Bridge of Earn

Perth and Kinross

Bridge of Earn
©2022 Gazetteer for Scotland

Bridge of Earn

A large village of Perth and Kinross, Bridge of Earn sits by the River Earn, 4 miles (6 km) south of Perth. Today, it is a dormitory village for Perth and benefits from a primary school, a number of shops, parish church, a GP surgery, a bowling club, tennis courts and three parks (Victory, Balmanno and Kintillo).

The village developed in association an important crossing point of the Earn, on the road from Queensferry to Perth. Tolls were once collected on a stone bridge which existed from the 14th C. The present bridge was built 1819-22 to the design of John Rennie (1761 - 1821). The site of a Mediaeval church lies immediately to the south of the river. The growth of the village in the 19th Century was linked to the popularity of nearby Pitkeathly Wells which ceased to function as a spa in 1949. Bridge of Earn Hospital was built to the east of the village (now beyond the M90 motorway) during World War II but closed in 1993. Once a railway junction, Bridge of Earn station closed in 1964 and the line to Milnathort closed in 1970. A single track line still passes through Bridge of Earn connecting Perth with Ladybank, while the M90 motorway was built immediately to the east in 1977. The village has expanded greatly from the 1980s through the early 21st C. On the edge of the village is the independent Kilgraston School, occupying a mansion built c. 1800 by Francis Grant of Glenlochy (1746 - 1818), whose sons were the portrait painter Sir Francis Grant (1803-78) and General Sir James Hope Grant (1808-75).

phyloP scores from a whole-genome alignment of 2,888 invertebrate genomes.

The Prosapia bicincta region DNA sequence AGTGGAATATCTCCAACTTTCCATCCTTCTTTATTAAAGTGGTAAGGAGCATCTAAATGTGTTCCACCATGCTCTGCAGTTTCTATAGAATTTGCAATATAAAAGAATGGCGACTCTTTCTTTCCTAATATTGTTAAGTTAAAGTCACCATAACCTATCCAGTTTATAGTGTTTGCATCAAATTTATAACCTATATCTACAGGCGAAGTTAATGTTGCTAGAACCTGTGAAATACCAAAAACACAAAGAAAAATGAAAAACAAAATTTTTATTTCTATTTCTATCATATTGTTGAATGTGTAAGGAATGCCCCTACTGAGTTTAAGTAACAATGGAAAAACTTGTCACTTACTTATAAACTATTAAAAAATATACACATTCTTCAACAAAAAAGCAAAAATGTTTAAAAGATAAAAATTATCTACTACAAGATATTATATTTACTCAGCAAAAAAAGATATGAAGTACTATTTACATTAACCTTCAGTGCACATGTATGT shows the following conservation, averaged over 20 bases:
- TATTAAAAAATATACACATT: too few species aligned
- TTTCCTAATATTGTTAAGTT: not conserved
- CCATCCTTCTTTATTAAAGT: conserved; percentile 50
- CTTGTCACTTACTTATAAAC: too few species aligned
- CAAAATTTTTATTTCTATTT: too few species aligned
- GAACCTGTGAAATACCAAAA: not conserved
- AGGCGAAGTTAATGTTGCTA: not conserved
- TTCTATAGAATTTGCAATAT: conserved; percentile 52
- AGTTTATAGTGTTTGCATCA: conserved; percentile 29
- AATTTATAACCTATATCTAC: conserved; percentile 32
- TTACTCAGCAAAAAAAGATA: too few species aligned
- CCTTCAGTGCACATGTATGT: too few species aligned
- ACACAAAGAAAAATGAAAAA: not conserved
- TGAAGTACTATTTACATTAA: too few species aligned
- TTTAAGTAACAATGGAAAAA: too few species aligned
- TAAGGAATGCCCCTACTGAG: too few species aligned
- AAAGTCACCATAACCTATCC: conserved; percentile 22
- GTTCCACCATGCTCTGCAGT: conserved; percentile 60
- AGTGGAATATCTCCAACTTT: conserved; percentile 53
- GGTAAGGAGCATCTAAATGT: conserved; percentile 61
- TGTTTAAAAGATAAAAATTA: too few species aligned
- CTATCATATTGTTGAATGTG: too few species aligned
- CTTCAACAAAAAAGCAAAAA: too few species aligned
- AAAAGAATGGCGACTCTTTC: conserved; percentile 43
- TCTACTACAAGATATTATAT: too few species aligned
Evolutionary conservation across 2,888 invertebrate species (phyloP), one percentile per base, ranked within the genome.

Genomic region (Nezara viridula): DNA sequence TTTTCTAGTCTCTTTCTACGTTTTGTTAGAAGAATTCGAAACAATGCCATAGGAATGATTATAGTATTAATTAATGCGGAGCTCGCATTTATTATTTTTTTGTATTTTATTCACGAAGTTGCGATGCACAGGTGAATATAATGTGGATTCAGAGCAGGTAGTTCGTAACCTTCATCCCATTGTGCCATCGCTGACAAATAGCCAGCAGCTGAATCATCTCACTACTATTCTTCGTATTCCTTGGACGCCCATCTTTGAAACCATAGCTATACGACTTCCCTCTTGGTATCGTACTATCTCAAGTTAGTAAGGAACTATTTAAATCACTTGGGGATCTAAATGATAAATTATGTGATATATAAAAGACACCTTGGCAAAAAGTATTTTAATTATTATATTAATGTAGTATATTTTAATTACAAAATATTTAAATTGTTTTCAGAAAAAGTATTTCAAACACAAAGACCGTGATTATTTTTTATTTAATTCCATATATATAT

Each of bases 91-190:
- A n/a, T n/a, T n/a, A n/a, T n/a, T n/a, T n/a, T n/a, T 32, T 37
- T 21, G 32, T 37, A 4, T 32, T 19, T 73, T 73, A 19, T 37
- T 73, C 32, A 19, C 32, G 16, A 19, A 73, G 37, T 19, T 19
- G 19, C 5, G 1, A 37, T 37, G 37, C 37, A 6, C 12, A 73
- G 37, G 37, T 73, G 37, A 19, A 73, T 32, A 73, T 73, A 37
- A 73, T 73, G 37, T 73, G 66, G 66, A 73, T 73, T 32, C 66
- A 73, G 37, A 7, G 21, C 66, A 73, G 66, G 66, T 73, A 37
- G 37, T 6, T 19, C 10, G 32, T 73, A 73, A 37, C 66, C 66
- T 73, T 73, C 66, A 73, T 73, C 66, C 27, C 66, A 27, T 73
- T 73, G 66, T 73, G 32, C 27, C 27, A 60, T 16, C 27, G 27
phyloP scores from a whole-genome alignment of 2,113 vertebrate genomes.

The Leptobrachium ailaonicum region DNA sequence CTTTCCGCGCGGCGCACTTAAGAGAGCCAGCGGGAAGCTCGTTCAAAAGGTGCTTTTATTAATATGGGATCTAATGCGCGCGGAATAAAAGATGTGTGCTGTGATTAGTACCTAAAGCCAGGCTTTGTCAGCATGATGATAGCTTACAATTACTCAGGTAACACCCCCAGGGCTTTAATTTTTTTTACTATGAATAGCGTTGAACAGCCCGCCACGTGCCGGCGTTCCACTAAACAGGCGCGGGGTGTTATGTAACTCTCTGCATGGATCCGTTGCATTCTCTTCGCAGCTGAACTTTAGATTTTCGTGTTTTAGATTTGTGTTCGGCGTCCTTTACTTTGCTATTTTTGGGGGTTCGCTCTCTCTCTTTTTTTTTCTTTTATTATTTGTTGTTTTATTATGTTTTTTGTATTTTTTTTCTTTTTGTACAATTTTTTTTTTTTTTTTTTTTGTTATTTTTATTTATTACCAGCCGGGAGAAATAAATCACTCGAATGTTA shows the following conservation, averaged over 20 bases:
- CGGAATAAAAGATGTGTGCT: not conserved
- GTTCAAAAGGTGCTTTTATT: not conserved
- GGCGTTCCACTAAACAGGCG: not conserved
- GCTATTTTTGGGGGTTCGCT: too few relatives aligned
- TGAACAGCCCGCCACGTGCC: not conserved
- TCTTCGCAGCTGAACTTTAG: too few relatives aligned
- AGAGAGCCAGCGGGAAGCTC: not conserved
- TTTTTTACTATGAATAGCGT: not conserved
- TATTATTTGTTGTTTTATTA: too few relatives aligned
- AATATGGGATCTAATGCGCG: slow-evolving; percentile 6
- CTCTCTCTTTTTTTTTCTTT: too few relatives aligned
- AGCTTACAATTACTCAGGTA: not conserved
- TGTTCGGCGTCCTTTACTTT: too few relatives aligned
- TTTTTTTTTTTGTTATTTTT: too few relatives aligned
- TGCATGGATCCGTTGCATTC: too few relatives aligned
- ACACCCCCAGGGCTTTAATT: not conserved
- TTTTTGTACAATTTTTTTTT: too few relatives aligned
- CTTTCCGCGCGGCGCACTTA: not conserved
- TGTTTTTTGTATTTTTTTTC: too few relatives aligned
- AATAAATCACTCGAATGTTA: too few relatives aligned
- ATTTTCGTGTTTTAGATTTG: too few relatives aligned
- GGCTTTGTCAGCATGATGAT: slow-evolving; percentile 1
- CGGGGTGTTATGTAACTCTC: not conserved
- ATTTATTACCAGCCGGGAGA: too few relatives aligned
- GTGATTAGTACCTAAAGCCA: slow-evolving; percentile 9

The village and its ancient bridge formed the backdrop of the painting Sir Isumbras at the Ford by Sir John Everett Millais (1829-96).

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